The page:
After you have been seriously injured in a car accident, one of the first things you must do to help your insurance company, law enforcement and your own lawyer is to collect – and preserve – evidence. Your early efforts in this area can make a huge difference in determining the liability of your adversary, the absence of liability on your own part, and the eventual outcome of your claim. Remember: Even if you are injured too badly to collect this evidence yourself, you can have a family member or friend obtain the evidence. Even after you hire a lawyer, you will need to continue your efforts to acquire and preserve evidence.
Evidence to Support Car Accident Claims
Auto accidents that result in serious bodily injuries usually also involve damage to the vehicles; but those property damage claims can be worked out by the two auto insurance carriers, yours and the other driver's. Our discussion here pertains to your claim for serious or possibly fatal bodily injuries that will be the basis of a wrongful death claim. But before you can determine what evidence is needed, you need to know what you are trying to prove.
Here is what you are trying to prove:
- That there was, in fact, a motor vehicle crash (usually a collision);
- That you sustained serious bodily injuries (these can include mental/emotional injuries) in the crash itself, or as a direct result of the crash;
- That another person was at fault;
- That the other person's fault was a cause of your injuries;
- That as a direct result, you have sustained "damages"
- In Arizona, even if you were partially (even mostly) at fault , so long as the other party was also partially at fault, you are entitled to recover damages from that other party up to his percentage of the overall fault.
- Your "damages" include: compensation for your physical pain, emotional suffering, loss of the enjoyment of life, loss of consortium, your reasonable and necessary medical expenses (past and future); your lost earnings (past and future); and miscellaneous other monetary compensation, depending on the circumstances.
- In wrongful death cases, your survivors may seek monetary compensation for the pain and suffering that they (not you) have suffered as a result of losing you, your love, your companionship and your economic support, if any. They may also seek reimbursement of your burial and funeral expenses.
Here is the sort of evidence needed to prove these points:
- Evidence of a crash: Call the police – always. Their Accident Report will serve as proof. Take photos of the accident scene, including the vehicles in place, if possible; and photos of the vehicle damage; and photos of your own injuries, if visible. Witness names/contact information can be crucial here, also.
- Evidence that you were injured: Photos of your injuries (digital/cell phone); police; other witnesses; ambulance, hospital, doctor and therapy records.
- Evidence that the other person was at fault: Admissions by the other party involved; Police and Accident Report; eye witness statements; digital photos of the accident scene, including skid marks, signs, vehicle damage, etc.; accident reconstruction experts.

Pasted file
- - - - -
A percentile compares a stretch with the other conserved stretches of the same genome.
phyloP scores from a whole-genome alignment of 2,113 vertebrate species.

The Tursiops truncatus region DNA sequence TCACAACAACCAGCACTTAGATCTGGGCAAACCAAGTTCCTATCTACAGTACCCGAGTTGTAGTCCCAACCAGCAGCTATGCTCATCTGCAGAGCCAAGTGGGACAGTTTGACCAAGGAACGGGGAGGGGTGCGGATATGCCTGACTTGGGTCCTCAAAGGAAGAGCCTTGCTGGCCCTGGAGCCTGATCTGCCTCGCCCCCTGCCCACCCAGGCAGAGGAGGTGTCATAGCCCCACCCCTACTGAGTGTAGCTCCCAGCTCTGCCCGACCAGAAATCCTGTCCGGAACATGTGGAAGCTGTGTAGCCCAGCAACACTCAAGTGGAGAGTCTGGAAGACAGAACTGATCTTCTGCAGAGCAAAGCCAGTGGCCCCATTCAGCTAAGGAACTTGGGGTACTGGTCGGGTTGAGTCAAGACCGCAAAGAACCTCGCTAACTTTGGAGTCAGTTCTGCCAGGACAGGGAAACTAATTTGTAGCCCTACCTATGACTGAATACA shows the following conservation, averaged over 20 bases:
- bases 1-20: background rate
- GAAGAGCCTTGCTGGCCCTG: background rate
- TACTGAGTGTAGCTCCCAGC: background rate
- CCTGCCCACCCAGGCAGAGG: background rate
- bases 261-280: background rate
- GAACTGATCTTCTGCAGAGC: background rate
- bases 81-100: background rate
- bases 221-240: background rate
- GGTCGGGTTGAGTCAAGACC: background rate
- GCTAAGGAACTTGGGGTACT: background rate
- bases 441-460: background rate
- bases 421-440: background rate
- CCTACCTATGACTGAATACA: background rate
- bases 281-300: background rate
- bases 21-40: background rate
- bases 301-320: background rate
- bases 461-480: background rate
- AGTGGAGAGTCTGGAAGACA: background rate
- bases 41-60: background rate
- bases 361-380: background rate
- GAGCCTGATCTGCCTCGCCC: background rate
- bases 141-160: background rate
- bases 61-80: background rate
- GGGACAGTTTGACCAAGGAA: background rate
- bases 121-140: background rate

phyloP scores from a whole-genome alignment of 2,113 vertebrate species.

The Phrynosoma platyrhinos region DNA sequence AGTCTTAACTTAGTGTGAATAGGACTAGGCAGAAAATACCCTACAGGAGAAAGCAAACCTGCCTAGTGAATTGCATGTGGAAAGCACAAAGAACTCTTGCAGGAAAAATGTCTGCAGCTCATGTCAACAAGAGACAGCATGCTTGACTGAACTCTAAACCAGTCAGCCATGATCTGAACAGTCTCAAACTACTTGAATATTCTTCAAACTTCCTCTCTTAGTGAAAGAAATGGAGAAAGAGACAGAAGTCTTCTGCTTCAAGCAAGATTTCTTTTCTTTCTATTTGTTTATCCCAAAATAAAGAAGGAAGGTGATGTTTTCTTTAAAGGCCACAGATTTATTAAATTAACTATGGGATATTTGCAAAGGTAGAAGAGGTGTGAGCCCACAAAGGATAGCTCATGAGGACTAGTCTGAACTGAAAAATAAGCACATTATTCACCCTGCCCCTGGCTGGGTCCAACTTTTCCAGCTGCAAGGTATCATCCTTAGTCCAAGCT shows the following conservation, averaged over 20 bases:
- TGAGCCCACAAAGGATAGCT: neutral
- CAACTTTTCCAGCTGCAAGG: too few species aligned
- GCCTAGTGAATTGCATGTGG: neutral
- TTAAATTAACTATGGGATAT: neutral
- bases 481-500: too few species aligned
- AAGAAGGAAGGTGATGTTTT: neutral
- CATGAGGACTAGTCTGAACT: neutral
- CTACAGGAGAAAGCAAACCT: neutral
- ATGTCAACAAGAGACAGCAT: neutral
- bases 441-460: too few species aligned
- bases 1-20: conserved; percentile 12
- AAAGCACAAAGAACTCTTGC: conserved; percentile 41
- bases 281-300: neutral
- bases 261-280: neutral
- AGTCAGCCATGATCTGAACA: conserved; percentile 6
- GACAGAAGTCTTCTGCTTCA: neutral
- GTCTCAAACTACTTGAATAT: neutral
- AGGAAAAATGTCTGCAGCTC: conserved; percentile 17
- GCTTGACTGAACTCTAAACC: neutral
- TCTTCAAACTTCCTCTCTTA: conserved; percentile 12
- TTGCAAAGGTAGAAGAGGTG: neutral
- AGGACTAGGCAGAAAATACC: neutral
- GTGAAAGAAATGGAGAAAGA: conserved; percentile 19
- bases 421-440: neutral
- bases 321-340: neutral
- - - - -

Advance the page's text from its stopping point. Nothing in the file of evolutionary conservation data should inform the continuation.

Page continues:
- Evidence that the crash caused your injuries: The police and Accident Report are helpful; but you must obtain medical records to support causation; photos of your obvious injuries, and photos during the progression of your treatment, open wound, sutures, scarring, casts and splints; crutches; wheelchair; physical therapy records, etc.
- Evidence that you have sustained economic "damages:" itemized ambulance bills, medical bills, pharmacy bills, skilled nursing and assisted living bills, physical therapy bills; earnings records from your employer; tax returns, and similar.
- Evidence that the other party was at least partially at fault: Arizona is a "comparative fault" state in which an injured party can recover monetary damages from the other party, even if the injured party was partially (even mostly) at fault. Example: pedestrian jay-walks and is hit by a car. Although pedestrian is in violation of the right of way laws, the motorist still has a duty to be on the lookout for obstructions and people in the roadway: Police Accident Reports are usually helpful in this regard; witness statements; admissions by the other party; photos of the scene; accident reconstruction experts, even if you were partially at fault (even if you were more at fault than the other party), so long as the other party was partially at fault, you are entitled to recover his portion of your overall damages from him.
- Evidence of your physical pain and emotional suffering: Some damages are considered obvious. Anyone who breaks a leg is presumed to suffer. These types of damages are called "general damages." Then there are "special damages," which are specifically for your situation: any complications or infections arising from your injury; the combination of multiple injuries; any cuts, stitches, scarring; your specific medical expenses; your specific lost earnings; the loss of your specific hobbies, activities, sports, etc.; the specifics of your emotional suffering, and the nature and extent of your loss of consortium with your spouse or child.
- Evidence of damages in wrongful death cases: These are vastly different from the damages to be proven in non-death injury cases because they usually do not include any bodily injuries and associated medical treatment. Wrongful death damages refer to the emotional and economic damages experienced by the fatally-injured person's surviving family members. In Arizona, these "survivors" are limited to the decedent's spouse, children and parents.
Have you been injured in a Scottsdale car accident? The Watkin Law Firm has over 35 years of experience handling cases like yours and offers free case evaluations to discuss how our firm can help you!